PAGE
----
Gaudete Rejoice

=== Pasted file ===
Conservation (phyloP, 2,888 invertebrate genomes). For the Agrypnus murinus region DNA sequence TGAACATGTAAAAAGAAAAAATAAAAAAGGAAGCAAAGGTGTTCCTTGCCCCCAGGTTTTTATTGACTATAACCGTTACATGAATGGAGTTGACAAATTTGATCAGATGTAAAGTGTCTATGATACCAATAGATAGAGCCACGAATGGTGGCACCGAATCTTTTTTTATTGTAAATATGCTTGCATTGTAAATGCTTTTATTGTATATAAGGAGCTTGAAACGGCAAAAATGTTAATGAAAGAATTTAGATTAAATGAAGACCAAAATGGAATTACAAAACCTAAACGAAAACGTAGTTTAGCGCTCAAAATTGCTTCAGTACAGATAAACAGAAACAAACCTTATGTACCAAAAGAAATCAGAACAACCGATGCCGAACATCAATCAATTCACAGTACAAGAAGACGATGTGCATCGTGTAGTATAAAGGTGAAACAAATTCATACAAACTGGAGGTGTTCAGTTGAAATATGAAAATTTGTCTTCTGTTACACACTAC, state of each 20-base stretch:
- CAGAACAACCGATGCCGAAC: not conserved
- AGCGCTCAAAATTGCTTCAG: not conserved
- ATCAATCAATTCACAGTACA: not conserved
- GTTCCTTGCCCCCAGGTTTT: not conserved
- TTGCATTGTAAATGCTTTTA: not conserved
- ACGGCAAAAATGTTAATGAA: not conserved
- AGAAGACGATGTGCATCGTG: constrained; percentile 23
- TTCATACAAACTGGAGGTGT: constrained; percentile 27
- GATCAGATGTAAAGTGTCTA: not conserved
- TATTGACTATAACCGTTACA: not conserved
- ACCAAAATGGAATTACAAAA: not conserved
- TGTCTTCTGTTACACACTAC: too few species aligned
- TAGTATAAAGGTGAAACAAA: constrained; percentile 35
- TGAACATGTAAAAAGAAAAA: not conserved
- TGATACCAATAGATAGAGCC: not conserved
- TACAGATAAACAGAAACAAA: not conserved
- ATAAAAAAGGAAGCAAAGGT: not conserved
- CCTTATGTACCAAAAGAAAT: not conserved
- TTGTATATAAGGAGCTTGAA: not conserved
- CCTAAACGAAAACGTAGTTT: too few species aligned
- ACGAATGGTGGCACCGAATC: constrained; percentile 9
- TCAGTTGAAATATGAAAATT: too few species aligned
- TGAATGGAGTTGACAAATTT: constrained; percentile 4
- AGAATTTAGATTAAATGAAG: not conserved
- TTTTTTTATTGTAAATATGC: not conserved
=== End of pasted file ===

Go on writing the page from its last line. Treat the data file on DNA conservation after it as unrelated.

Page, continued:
UntitledGaudete – Rejoice.   You brood of vipers? Who warned you to flee from the wrath to come? Do these go together? They ought to! As the French Foreign minister struck his gavel to mark the agreement of the deal on climate change, he could have cited Luke ch3 as he sent the delegates home. A deal to attempt to limit the rise in global temperatures to less than 2C has been agreed at the climate change summit in Paris after two weeks of negotiations.  The message to the nations who gathered, perhaps we might like to think them akin to a brood of vipers, fleeing from the wrath to come. In ready repentance of past actions of countries towards the environment – they are told: ‘Bear fruits worthy of your repentance.’ As they are sent out, the words of John the Baptist are most appropriate: A message to everyone. ‘Whoever has two coats must share with anyone who has none; and whoever has food must do likewise.’ There are resources enough for all on this world, IF. Ah yes, the all important word: IF.  If the nations live up to their promises. This agreement indicates a glimmer of hope for a positive response to that IF. If Tax collectors, government officials, bankers, lenders of money to developing nations ‘Collect no more than the amount prescribed for you.’ IF those in power, in all nations ‘Do not extort money from anyone by threats or false accusation, being satisfied with your wages.’ Then they might bear fruit worth of their repentance.  So, Rejoice this third Sunday of Advent. Rejoice with John the Baptist, who himself seems as mad as a bag of snakes, but at least a bag of snakes knows what it is.  Why go out into the desert at all to hear this strange fool in sack cloth eating wild food?  Gaudete – Rejoice, embrace the darkness. Embrace who we are and from where we have come. Dark times are times of struggle and pain, advent-times of preparation. Don’t deny what causes us to despair, but choose to rejoice despite it. That is in essence what the nations have signed up to in Paris. Agreeing there is a problem worthy of a solution, and agreeing to do something about it.  Embrace the darkness. Use the times and places where we find it hardest to see the light to begin again.  Recognise that we are broken, individually and as a nation and choose to rejoice despite our issues and problems and our own darkness.  Return to our lives, live them in truth, and in generosity and without hate in our hearts and bear fruits worthy of repentance.  Are we running out of energy this advent? Then today Gaudete Sunday is for you! Rejoice, despite the darkness. Are we finding it tough?  Not least with the continual rain pouring down upon us? Rejoice! Does it sound like the wrong thing to do? When we talk of embracing the dark places in our lives, we might feel like we are being drowned by them.  Perhaps quite literally for some, and even in this nation, let alone those on small islands preparing to leave their whole life and home behind. But still comes the cry: Rejoice. Is this agreement in Paris ‘The One’ to save us? Was John the Baptist the Messiah? John pointed to the one to come whose winnowing fork was in his hand whose like the people had never seen before and whose message would blow their world apart.  One who would gather the wheat and burn the chaff.  I’m sorry, this was the good news?  I thought we were to be Rejoicing?  We may have an agreement in Paris at COP21 on the eve of Gaudete Sunday, and there is much to rejoice in. But for each of those baptismal promises must come our response: What then are we to do?  Asks the crowd: Go home, says John. But, go home with a new spirit of generosity towards your neighbour.  Go with peace and with justice on your heart and in your hand.  Go recognising your interdependence with one another. Go rejoicing that you too have been to a dark place and have recognised yourself and can now stand to bear the fruits of that repentance.  As we watch and wait for Jesus this advent, we are reminded of the simplicity of his message by John who went out before him to prepare his way.  Before we recognise the Christ in the baby Jesus this Christmas, we need first to recognise ourselves and be prepared to face the darkness that we might find.  Then knowing our own brokenness we can come to the stable and rejoice.

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